US Government agencies like the IRS, NSA, FBI, CIA and ATF; industrial surveillance engines like Google, Bing and Yahoo; as well as banks, insurance companies, retailers and wholesalers and their allied data processors collect giga-scads of data useful to check a person’s background. Ever so slowly they are sharing select bits of this information but so far everyone still sucks at cooperating to render this information useful to humanity thanks to self interests (e.g., profit, criminality, and fear of reprisal, redress or revenge for the shady ways our background information is now used).

I have previously blogged about the US Government Agency’s mandate for unfettered, unquestioned and un-American access to ‘pen and tap’ data in every data center and central office in America. What they cannot take for the asking or with a little coercion, they steal. Government regulations only make the situation worse at this time. HIPPA, for example, sorta standardizes health information and compels health care providers to store your medical records in a supposedly secure electronic form. Combined with the now widely suspected to be compromise cryptography I have little doubt left that government agencies are licking their chops over this data. So why isn’t there a plan to be of service to the people this data is about? That’s all I want to know.

Government data proper can often be classified “public information”. Yet we the public have to know who to ask or pay – and too often it seems the secret word and/or the appropriate political alignment – to see it.

Stores routinely collect video surveillance and purchase transaction data.

Many 24-7 news operations exist at the local, nationalal and international levels.

The data is already out there. What is missing is a standard way of using the already collected and in many cases even already aggregated data so that the right decisions can be made at the right time.

The Business Intelligence (BI) tools now in use and the data already being collected are enough to develop humane algorithms that can determine such things as who should or should not buy a gun – and assist with implementation planning that doesn’t end in a shoot-out.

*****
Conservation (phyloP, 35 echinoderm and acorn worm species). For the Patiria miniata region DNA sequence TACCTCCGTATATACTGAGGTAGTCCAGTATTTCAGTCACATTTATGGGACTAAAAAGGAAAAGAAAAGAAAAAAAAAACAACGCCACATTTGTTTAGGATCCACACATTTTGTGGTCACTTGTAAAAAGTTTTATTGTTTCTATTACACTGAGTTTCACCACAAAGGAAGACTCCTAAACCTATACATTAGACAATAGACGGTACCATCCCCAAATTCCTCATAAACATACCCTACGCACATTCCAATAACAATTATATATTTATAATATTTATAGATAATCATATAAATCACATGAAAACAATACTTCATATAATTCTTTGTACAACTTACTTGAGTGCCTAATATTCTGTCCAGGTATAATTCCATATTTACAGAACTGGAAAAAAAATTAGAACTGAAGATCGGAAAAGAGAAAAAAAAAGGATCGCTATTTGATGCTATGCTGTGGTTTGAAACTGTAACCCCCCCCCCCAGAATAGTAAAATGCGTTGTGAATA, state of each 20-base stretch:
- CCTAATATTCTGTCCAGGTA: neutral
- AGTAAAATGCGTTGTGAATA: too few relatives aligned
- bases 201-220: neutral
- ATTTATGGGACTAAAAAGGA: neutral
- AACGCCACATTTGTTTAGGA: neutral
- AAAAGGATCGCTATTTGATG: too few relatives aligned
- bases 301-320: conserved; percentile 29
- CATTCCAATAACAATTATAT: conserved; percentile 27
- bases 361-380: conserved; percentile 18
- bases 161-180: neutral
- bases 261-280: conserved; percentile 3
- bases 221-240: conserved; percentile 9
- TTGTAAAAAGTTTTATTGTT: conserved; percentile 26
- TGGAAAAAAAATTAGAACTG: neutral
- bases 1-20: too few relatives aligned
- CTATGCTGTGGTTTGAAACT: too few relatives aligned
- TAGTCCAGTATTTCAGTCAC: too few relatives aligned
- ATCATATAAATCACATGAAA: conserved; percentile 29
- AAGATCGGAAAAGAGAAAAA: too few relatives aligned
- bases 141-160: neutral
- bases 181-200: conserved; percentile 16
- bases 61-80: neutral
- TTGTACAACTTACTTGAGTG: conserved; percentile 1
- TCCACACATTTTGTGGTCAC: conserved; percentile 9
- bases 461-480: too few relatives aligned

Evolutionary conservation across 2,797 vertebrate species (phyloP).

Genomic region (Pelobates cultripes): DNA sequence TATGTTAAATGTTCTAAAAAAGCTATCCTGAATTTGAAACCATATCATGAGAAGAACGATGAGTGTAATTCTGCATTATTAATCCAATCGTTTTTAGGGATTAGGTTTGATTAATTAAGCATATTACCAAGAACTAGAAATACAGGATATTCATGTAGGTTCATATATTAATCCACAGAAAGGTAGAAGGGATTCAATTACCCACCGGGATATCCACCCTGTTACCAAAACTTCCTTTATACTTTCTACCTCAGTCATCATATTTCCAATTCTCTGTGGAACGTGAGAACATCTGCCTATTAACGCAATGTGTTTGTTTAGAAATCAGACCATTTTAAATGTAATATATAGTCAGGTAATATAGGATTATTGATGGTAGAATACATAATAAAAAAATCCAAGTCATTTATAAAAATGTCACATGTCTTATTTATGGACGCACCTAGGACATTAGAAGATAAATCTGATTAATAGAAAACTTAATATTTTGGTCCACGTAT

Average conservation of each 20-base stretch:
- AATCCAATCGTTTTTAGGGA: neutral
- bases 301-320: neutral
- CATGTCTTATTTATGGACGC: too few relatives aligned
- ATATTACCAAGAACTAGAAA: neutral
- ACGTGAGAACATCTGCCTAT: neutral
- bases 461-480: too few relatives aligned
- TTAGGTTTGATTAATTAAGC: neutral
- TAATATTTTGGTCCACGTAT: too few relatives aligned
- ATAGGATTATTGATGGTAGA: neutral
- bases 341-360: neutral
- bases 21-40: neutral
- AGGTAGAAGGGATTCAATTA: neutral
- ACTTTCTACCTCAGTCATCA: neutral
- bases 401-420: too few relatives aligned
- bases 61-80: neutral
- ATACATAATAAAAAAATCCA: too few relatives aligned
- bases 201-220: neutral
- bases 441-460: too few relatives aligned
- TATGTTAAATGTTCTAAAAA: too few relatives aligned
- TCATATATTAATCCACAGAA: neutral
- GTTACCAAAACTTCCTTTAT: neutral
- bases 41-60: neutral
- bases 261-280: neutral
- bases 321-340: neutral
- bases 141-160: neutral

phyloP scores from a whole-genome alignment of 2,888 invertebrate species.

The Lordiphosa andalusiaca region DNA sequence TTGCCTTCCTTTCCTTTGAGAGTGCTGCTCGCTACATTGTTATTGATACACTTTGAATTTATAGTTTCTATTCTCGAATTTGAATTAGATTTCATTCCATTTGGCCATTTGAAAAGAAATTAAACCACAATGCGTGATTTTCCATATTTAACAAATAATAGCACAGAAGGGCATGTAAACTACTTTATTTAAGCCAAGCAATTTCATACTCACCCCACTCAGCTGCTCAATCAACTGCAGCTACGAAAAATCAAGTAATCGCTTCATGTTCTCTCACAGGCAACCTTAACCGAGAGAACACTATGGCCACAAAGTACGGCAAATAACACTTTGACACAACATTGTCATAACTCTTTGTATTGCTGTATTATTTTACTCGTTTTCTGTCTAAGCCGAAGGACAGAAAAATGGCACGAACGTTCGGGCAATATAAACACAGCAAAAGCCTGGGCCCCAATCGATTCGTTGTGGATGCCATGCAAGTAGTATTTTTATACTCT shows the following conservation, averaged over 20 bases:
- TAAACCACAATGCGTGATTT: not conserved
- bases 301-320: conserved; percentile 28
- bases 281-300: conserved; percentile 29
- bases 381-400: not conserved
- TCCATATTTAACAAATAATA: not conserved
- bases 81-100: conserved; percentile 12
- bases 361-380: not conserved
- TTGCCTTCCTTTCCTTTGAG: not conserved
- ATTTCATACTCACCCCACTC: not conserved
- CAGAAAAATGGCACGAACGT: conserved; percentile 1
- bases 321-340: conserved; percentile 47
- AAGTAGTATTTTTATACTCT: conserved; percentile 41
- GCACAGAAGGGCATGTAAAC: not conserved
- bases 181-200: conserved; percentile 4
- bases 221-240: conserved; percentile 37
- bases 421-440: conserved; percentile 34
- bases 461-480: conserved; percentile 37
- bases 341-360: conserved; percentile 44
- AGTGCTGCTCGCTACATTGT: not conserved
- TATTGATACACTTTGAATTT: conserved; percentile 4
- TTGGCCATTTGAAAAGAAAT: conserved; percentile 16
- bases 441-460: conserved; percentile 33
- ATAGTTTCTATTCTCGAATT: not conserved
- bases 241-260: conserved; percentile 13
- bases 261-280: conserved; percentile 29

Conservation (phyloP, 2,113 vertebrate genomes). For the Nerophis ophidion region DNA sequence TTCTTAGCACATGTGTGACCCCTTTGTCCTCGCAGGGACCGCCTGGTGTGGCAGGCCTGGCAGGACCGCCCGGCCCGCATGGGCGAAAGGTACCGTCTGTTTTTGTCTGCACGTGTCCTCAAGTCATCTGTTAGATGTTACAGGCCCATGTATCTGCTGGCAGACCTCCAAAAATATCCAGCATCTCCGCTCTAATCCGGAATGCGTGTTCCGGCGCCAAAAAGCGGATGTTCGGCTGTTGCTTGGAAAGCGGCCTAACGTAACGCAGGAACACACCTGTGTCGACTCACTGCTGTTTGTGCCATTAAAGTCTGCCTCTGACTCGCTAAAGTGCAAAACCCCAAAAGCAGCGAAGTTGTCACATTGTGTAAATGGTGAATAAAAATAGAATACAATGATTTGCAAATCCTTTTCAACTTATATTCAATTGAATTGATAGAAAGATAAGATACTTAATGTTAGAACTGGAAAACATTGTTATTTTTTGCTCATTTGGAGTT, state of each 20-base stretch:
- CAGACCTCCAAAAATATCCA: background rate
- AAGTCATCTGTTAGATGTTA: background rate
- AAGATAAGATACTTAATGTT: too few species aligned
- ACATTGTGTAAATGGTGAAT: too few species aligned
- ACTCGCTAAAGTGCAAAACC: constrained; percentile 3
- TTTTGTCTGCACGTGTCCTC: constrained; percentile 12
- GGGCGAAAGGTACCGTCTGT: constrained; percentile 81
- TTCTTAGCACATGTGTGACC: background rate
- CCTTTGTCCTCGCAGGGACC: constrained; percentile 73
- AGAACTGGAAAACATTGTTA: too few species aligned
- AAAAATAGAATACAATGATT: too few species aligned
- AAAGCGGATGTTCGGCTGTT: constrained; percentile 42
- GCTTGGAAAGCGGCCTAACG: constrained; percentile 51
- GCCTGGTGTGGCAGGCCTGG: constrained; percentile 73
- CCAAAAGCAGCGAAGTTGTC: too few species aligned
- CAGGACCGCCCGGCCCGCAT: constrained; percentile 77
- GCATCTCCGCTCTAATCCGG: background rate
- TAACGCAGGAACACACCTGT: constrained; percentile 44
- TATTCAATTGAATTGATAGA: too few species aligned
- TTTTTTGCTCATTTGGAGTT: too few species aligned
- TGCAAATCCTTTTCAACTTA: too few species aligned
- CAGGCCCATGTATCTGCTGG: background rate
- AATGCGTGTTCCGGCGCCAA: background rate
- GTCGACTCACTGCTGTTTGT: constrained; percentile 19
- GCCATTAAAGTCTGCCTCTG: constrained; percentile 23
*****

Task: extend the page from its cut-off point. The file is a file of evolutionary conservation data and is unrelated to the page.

A background check must add a measure of transparency and accountability to the information already out there about a person. With transparency in background checks you could know as well as anyone the information out there about you and where it came from. You could even work to address any errors – and weaknesses – that show up in your background. People would get a background check every time they create an entry or update in the background data set. That provides an accountable path for people wishing to seek corrections in information is incorrect, inaccurate or inappropriate. Make no mistake, your data is out there now. Right now who uses it and how they use it is completely out of your view. It can easily be used to deceive you and easily manipulated to deceive other’s about who you are. And in today’s world there is not a thing you can do about it.

On the other hand, imagine how anyone might react when they ‘fail’ a background check when trying to buy a gun. Background checks would surely make a bad situation worse if doled out as a pass or fail ticket awarded to one lawful citizen but not another lawful citizen by the government, especially if the ‘fail’ meant that person could not legally buy a gun – perhaps due to a mental health issue the person did know or had not been able to accept they had. Couple that with the fact that most gun buyer’s in the US today are not buying their first gun: they are already armed.

Imagine, on the other hand, how it might affect your vote if you knew which politicians had a history of mental illness or regularly visited porn sites or which – if any – of the judges you are supposed to approve at each election were blatantly corrupt or presciption drug abusers or something worse like child abusers or organized crime bosses. Google can tell you such judges are indeed among us.